In a recent study, researchers suggest that “ghost fibers,” which remain when muscle cells degenerate after injury, may help guide stem cells into position to begin the healing process.
Using intravital two-photon imaging combined with second-harmonic generation (SHG) microscopy, scientists at the Carnegie Institution for Science and the National Institute of Child Health and Human Development (NICHD) were able to observe this activity take place, explains a media release from the American Society for Cell Biology.
By combining high-resolution microscopy techniques with SHG imaging, the researchers were able to image activated muscle stem/progenitor cells moving bidirectionally along the long axis of individual ghost fibers left behind by the lost muscle cells. The stem/progenitor cells spread along the ghost fibers where they could divide, fuse, and fully differentiate into new muscles. When the researchers reoriented the ghost fibers, the regenerated muscle tissue was disorganized, the release continues.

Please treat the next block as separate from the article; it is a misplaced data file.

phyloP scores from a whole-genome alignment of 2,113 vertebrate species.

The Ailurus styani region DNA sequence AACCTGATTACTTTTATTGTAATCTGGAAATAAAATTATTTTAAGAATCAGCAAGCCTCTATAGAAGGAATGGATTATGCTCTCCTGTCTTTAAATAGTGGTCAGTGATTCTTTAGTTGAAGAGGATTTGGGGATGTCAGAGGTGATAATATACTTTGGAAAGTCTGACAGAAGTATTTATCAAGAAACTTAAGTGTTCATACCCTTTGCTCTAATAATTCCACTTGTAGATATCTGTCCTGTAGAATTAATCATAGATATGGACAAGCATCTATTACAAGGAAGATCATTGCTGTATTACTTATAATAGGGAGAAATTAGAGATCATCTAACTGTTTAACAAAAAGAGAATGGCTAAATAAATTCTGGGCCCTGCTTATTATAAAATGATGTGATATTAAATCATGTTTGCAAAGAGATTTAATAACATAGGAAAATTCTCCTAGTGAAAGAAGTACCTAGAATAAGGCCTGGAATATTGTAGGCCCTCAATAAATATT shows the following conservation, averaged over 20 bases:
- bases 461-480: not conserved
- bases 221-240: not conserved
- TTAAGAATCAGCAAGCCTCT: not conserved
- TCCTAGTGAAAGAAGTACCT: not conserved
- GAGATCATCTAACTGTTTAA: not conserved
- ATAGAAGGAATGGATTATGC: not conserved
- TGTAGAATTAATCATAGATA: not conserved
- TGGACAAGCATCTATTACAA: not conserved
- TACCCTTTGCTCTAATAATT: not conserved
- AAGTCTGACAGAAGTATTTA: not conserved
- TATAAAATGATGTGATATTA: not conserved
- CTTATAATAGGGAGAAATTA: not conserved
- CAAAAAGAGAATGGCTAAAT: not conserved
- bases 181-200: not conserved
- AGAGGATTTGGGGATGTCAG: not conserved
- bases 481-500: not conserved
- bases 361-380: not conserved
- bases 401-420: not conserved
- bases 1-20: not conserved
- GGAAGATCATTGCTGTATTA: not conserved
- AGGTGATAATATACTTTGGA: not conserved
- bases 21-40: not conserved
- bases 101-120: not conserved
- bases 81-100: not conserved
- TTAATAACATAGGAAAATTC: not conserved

Researcher Micah Webster from the Carnegie Institution for Science notes in the release that the scientists’ observation of stem/progenitor cells in action suggests that ghost fibers play an “architectural role” in regenerating muscle, serving as templates proportioned for laying down new muscle tissue so as to match the same size and align to the same direction as the damaged portion.
The study was posted recently online ahead of print by the journal Cell Stem Cell.
[Source(s): American Society for Cell Biology, EurekAlert]